Hey there, you’re looking sharp today!
You’d like to read about Marina Gerner, so here we go: Marina is an award-winning feature writer and editor based in London.
She writes about books and visual arts, as well as finance and tech. Her range of expertise has led to Marina being called “a Renaissance woman of the modern age” by The New York Times a friend.
Her work (which is to say my work, since I’m writing this text and just pretending not to) has been published in: The Economist’s 1843, Guardian, FT, Wired, the TLS, Times/ Sunday Times’ Raconteur, the i, MoneyWeek, Standpoint, Jewish Chronicle and the Wall Street Journal. She has been a guest speaker on the BBC World Service.
Right now she is a freelance feature writer. Previously she was a contributing editor at the i newspaper and at MoneyWeek. Before that she was a staff writer at Money Observer, where she wrote a column called “Marina’s Imaginary Millions.” She’s part of Women in Journalism, where she is a mentor.
Like all good hacks, she has a few awards to her name. In 2018, she won the h100 Young Critic of the Year Award for her “witty and incisive” column on the ironies of ideology and Russian revolution art. In 2016, she won the National Financial Journalist Newcomer of the Year Santander Media Award “with glowing praise from the judges who liked her critical edge, hands on advice and depth of research”. She was shortlisted for a Headline Money Award, two Unbiased Media Awards and highly commended at the British Journalism Awards (Business Sustainability category).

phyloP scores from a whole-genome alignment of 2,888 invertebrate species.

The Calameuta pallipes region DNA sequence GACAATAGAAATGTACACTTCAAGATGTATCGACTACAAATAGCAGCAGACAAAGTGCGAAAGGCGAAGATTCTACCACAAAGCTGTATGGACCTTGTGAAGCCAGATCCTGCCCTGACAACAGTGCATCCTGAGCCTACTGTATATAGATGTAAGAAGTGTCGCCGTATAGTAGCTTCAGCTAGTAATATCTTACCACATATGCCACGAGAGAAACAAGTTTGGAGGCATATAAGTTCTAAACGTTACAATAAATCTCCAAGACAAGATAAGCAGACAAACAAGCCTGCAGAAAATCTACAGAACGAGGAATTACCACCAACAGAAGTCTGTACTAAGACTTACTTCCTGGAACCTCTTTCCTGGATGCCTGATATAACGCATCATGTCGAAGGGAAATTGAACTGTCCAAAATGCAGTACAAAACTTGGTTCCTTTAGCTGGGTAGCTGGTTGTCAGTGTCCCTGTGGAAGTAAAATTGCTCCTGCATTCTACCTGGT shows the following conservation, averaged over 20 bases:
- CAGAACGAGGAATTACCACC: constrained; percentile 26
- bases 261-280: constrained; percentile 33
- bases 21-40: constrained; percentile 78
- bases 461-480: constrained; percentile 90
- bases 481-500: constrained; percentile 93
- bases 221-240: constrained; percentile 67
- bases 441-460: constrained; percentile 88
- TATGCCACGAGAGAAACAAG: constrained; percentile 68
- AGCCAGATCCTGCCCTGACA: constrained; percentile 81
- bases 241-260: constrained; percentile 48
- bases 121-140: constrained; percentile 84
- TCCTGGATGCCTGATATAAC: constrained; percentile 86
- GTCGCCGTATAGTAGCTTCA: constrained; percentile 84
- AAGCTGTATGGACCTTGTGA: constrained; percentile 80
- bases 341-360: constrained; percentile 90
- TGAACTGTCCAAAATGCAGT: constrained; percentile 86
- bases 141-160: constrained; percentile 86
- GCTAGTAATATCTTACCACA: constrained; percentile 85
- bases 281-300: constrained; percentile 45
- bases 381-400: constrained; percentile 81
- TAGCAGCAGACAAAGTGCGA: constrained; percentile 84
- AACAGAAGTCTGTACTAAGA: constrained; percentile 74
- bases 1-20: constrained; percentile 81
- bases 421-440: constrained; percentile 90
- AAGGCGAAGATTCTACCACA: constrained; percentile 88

When she’s not writing, she’s teaching on the MA Journalism and a BA course on social media and visual culture at Birkbeck College, University of London.
In 2015, she completed her PhD on cosmopolitanism at the London School of Economics, where she taught Masters students and gave lectures on the MSc Global Media and International Journalism Summer School.
In 2014, she was a visiting scholar at Columbia University’s Sociology Department and Journalism School in New York.
Her essay on consciousness (and a thought experiment called the “knowledge argument” by the philosopher Frank Jackson) was published as a chapter in the Ultimate Guide to the Philosophy of Mind in February 2020.
This year, Marina has been chosen as one of 40 Emerging Writers at the London Library, where Charles Dickens, Virginia Woolf, Isaiah Berlin and Agatha Christie were members.
If you think all of this sounds impressive, rest assured that her list of rejections and failures is much longer than the list of achievements you see here.
She was born in the Soviet Union, and grew up in Germany and the UK.
If you like what you read here, you can get in touch at “contact” or on Twitter: @MarinaSGerner